Watson added that some of the homeless and low-income people he sees do share one thing with patients who come to his office: Both can be reluctant to seek treatment for foot and ankle problems.
“Even patients who are well-insured, they’ll just procrastinate because they’re afraid of what they might need — i.e. surgery,” Watson said. “So a lot of people put off their problems, hoping that things go away on their own, and often they don’t.”
For the sixth year, orthotist Elden Henry-Pottinger volunteered his time to Watson’s effort, helping to fit clients for their new shoes. He said many of the homeless and low-income people he sees wear ill-fitting — and probably secondhand — shoes.
But, he added, “I would say, in our practice, 95 percent of people come in in the wrong-sized shoes. That, itself, can cause a lot of problems over time.”
Also, Henry-Pottinger said, “dry socks are so important, because your shoes are a breeding ground for bacteria. So you’re talking about athlete’s foot and, on a diabetic, (the potential for) ulcers and gangrene.”
If, during a fitting, Henry-Pottinger sees a sign that something is amiss, he’ll call Watson over for a look. Yet, he said, the client more often than not will decline the help.
“I mean, I’ll look at their feet, and if they’ve got, say, bunions or bleeding — that’s a telltale sign something is wrong — I’ll say, ‘You should go see the doctor. He’s right here, it’ll take just a few minutes.’ And a lot of times, they’ll say, ‘No, I’m OK.’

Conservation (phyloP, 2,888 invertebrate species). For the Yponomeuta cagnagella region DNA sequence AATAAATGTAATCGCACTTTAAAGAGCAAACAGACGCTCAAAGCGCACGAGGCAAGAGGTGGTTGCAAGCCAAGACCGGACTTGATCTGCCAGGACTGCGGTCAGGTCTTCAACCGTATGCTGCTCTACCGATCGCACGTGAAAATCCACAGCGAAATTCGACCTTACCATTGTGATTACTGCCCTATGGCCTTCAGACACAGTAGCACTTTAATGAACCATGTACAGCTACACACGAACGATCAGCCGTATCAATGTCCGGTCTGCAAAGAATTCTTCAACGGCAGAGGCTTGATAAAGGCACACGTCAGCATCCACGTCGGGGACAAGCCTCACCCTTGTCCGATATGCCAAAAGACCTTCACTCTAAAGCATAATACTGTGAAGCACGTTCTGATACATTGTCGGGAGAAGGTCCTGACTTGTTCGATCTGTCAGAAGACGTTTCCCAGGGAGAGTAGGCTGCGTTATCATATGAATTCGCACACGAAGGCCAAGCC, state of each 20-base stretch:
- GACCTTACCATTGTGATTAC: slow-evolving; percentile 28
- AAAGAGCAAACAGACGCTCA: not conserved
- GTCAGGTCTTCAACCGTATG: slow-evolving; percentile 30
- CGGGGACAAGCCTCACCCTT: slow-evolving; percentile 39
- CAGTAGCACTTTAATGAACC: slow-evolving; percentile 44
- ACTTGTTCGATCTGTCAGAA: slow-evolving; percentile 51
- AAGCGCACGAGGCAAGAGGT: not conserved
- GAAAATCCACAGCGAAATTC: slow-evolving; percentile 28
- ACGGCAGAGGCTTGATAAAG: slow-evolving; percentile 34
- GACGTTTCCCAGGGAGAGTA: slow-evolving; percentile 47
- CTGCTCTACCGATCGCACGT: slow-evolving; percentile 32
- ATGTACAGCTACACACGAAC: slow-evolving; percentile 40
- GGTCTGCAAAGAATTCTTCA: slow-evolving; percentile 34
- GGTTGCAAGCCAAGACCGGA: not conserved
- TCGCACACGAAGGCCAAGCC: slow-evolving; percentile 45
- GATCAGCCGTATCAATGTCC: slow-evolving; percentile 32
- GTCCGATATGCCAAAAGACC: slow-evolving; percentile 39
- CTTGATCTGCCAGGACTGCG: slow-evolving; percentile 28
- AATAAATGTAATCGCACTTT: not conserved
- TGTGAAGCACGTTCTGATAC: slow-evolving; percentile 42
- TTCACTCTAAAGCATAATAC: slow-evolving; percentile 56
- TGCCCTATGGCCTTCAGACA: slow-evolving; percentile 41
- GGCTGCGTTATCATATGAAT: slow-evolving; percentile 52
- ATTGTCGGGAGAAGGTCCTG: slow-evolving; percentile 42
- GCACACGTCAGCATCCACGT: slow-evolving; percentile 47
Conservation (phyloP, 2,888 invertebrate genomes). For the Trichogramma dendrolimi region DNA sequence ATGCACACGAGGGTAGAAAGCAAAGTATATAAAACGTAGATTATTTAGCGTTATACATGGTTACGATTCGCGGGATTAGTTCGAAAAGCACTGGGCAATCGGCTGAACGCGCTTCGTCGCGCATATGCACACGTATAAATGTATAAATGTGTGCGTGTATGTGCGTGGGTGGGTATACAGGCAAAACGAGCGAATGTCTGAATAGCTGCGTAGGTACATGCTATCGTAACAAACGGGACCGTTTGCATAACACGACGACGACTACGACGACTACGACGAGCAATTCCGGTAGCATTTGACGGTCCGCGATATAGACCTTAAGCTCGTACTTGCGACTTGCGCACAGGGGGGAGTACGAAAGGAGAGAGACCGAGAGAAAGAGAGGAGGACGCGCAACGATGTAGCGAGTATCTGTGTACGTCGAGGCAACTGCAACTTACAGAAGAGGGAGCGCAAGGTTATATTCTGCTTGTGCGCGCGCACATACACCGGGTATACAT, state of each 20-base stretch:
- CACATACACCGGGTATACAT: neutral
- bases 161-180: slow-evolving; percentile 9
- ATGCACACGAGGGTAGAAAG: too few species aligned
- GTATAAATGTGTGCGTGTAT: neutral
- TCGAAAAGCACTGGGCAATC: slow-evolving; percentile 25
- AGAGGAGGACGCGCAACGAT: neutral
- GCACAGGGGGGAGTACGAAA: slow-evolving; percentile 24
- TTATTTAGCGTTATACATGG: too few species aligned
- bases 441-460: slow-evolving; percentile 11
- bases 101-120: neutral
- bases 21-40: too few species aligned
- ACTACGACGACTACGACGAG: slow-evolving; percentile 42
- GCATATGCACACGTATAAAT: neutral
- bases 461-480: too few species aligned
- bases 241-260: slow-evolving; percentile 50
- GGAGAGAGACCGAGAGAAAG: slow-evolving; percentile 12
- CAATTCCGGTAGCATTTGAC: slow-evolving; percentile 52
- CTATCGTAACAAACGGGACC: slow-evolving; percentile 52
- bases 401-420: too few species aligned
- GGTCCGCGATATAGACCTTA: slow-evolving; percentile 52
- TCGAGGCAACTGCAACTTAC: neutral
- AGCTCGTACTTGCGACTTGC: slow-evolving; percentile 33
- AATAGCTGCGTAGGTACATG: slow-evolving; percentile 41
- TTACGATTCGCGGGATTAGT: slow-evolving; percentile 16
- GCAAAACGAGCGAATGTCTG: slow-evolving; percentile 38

“They’re just like the rest of us. Sometimes ignorance is bliss.”
Phillip Hollon, social services director for The Salvation Army Southern Nevada, said shoes are particularly important for the homeless, and not only for the protection from the elements they offer.
“Their mode of transportation is their shoes. They don’t have an automobile,” he said. “So the wear and tear they put on their shoes is enormous, and it’s important to have good-fitting shoes to be able to get around and access the services that can help them to be successful.”
“A new pair of shoes is a new mode of transportation for them,” Hollon said. “It’s a new car.”
Henry-Pottinger saw a few familiar faces during this year’s screening, including some people who were wearing the pair of shoes they received at last year’s event. Clients, he said, invariably have “a sense of gratitude” when they receive their new shoes.
“It means a lot,” said Tijuana Nicks, who is unemployed. She and her son Demond Henry, 10, each left with a pair of new sneakers.
“Right now, I don’t have much money. It’s just enough to keep the lights and gas on,” she said. “But it means a lot to me. I’m very excited.”
Mike Hill, who walked in wearing used, and now wet, sneakers, carried his new shoes out with him.
“I can’t wait to change into them,” he said. “Definitely, I can’t wait to change into them.”
After picking up his new shoes, Jimmy Laird, clutching a few pairs of new socks, too, made it a point to come back and thank Henry-Pottinger again for his help.
“I’m homeless and out of work,” Laird said. “I’m almost 62 years old. I don’t get no check and I sleep outside.”
But he is looking for a job, and says having a pair of new shoes may help him to land one.
“It made my day. It made my birthday,” Laird said, smiling and adding that Thanksgiving Day would be his birthday.
Contact reporter John Przybys at firstname.lastname@example.org or 702-383-0280.